Residents of those two countries were “exposed to doses slightly above natural background radiation levels,” according to the World Health Organization. If there are additional cancer deaths they will be “about 0.6% of the cancer deaths expected in this population due to other causes.”

Radiation is not the superpotent toxin “Chernobyl” depicts. In episode one, high doses of radiation make workers bleed, and in episode two, a nurse who merely touches a firefighter sees her hand turn bright red, as though burned. Neither thing occurred or is possible.

“Chernobyl” ominously depicts people gathered on a bridge watching the Chernobyl fire. At the end of the series, HBO claims, “it has been reported that none survived. It is now known as the “Bridge of Death.”

But the “Bridge of Death” is a sensational urban legend and there is no good evidence to support it.

“Chernobyl” is as misleading for what it leaves out. It gives the impression that all Chernobyl first responders who suffered Acute Radiation Syndrome (ARS) died. In reality, 80 percent of those with ARS survived.

It’s clear that even highly educated and informed viewers, including journalists, mistook much of “Chernobyl” fiction for fact.

The New Yorker repeated the claim that a woman’s baby “absorbed radiation” and died. The New Republic described radiation as “supernaturally persistent” and contagious (a “zombie logic, by which anyone who is poisoned becomes poisonous themselves”). The Economist, People, and others repeated the “bridge of death” urban legend.

There is a human cost to these misrepresentations. The notion that people exposed to radiation are contagious was used to terrify, stigmatize, and isolate people in Hiroshima and Nagasaki, Japan, Chernobyl, and again in Fukushima.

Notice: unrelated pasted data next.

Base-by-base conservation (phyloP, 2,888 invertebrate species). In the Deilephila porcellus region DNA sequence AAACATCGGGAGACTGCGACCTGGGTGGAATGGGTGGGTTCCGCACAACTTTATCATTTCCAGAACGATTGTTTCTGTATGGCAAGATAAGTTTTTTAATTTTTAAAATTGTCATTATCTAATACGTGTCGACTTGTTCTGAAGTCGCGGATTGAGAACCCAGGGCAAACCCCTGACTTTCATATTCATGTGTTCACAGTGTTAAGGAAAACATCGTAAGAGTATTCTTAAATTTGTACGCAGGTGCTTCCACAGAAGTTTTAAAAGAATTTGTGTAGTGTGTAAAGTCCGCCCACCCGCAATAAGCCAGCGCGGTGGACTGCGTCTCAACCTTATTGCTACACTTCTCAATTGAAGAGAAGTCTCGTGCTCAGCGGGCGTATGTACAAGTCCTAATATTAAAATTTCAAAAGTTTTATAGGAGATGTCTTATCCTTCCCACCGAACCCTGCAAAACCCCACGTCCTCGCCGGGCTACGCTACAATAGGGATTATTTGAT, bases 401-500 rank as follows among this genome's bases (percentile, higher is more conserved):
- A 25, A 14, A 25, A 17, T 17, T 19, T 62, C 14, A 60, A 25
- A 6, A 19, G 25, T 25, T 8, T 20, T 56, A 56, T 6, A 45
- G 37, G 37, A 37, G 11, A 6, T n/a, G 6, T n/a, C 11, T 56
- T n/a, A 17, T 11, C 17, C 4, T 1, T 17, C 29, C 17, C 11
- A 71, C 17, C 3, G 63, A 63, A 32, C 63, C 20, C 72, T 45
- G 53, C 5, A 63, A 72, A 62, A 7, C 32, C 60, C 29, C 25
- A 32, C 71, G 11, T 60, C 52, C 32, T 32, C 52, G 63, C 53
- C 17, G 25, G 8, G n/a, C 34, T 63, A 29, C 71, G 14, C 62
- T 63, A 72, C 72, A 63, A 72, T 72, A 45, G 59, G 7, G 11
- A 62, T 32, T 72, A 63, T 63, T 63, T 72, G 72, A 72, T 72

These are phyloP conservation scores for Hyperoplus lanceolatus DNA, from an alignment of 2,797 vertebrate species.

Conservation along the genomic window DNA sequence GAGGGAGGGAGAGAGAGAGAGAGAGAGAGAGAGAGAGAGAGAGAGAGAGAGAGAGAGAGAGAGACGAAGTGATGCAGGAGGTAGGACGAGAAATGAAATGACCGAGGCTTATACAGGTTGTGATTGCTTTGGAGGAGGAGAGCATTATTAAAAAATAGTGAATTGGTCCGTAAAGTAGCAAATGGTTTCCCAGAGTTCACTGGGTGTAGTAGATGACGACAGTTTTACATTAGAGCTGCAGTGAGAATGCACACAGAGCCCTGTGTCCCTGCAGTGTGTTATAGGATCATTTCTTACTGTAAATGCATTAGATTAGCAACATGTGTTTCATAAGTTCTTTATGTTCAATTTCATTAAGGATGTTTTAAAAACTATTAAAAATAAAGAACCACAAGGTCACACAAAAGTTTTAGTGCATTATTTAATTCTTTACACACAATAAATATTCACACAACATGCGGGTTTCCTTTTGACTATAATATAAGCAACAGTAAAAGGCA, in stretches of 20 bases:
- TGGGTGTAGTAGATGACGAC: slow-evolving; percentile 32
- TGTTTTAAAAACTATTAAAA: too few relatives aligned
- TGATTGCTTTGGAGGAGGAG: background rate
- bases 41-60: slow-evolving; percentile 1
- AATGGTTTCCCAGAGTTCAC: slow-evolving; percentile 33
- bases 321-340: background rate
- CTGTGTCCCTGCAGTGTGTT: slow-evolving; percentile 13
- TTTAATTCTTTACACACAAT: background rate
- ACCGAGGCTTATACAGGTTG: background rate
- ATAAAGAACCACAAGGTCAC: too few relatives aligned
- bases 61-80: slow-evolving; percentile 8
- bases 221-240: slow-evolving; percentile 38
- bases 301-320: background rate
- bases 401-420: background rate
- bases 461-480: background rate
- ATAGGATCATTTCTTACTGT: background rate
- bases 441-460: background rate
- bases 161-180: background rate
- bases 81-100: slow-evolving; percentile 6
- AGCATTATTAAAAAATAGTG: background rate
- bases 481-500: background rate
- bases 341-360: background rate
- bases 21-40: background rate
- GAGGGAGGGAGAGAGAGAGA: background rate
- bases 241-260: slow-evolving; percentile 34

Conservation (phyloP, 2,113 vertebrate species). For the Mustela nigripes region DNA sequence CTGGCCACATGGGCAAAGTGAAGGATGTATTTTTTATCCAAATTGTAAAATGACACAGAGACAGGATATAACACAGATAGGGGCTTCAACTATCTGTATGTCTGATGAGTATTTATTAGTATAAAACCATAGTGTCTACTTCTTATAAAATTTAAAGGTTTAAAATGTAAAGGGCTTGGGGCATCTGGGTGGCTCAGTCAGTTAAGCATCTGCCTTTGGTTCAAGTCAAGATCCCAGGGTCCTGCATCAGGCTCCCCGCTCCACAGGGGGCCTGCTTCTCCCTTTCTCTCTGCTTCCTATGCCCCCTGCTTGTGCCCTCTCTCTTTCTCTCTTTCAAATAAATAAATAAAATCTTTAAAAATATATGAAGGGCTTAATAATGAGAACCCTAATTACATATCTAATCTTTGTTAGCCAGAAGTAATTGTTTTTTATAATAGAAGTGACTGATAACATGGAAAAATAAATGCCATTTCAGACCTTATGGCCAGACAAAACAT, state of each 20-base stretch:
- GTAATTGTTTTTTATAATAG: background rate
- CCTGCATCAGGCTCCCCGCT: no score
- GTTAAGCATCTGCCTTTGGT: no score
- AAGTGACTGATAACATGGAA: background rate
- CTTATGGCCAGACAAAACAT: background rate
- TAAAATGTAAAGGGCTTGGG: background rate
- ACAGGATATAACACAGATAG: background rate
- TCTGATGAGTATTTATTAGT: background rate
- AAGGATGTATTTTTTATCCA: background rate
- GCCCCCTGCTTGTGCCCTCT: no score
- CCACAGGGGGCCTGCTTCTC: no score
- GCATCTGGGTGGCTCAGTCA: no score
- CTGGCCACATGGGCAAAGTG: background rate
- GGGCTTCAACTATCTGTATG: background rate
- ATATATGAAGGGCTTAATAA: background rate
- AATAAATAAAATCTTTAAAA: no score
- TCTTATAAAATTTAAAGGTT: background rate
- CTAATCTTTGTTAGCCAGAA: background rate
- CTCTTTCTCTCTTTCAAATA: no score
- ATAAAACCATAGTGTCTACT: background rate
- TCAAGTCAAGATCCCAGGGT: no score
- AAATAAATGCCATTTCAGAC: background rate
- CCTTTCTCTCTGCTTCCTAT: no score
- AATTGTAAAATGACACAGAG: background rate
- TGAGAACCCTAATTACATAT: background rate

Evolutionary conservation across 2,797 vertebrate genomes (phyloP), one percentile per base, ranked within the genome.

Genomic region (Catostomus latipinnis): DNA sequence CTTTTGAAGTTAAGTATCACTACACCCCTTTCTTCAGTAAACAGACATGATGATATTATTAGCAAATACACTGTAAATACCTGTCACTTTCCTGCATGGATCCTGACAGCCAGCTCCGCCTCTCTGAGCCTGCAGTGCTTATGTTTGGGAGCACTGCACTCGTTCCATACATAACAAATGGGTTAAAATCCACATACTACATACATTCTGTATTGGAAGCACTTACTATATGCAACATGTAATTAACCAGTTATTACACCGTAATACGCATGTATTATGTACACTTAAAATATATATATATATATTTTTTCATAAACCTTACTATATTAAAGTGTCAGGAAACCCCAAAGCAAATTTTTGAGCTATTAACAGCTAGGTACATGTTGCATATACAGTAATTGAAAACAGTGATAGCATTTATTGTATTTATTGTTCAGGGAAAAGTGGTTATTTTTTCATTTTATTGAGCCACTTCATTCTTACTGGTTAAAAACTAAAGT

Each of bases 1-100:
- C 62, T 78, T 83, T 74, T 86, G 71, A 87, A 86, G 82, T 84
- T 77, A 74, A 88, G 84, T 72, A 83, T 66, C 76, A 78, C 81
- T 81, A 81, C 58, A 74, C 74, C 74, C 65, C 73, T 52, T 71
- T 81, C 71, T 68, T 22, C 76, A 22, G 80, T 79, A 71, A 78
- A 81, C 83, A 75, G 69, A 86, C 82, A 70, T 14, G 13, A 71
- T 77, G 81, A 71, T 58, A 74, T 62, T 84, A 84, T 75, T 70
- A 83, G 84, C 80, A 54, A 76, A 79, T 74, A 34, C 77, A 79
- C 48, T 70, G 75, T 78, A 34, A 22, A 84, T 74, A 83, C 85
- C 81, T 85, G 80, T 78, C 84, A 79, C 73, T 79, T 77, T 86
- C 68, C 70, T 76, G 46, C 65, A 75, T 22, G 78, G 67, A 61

Women in the areas that received low levels of radiation from Chernobyl terminated 100,000 to 200,000 pregnancies in a panic, and those who were exposed to Chernobyl radiation were four times more likely to report anxiety, depression, and post-traumatic stress disorder.


In the end, HBO’s “Chernobyl” gets nuclear wrong for the same reason humankind as a whole has been getting it wrong for over 60 years, which is that we’ve displaced our fears of nuclear weapons onto nuclear power plants.

In reality, Chernobyl proves why nuclear is the safest way to make electricity. In the worst nuclear power accidents, relatively small amounts of particulate matter escape, harming only a handful of people.


  1. Bob Sykes says:

    There is still the problem of the spent fuel rods, all of which remain in cooling ponds next to just about every reactor, all 100 plus of them. The Yucca Mountain Nuclear Waste Repository has been blocked for years by Nevada’s congressmen and environmentalists, although there is a move afoot to activate it. Something has to be done soon, because all those spent fuel rods would make nice dirty bombs.

    The Democrat Party is now a full-blown socialist party with a dominant communist wing, and they have bought into every environmentalist wet-dream there is. They also have the support of a majority of Americans. Someday, perhaps 2020, they will get control of the Presidency and both Houses of Congress. Then, nuclear power, as well as coal and natural gas, will cease to be sources of electricity. Welcome to all of human history before the industrial revolution.

  2. Ezra says:

    “We’ve now had a chance to observe all the children that have been born close to Chernobyl,” . . . “none of them, at birth, at least, has had any detectable abnormalities.”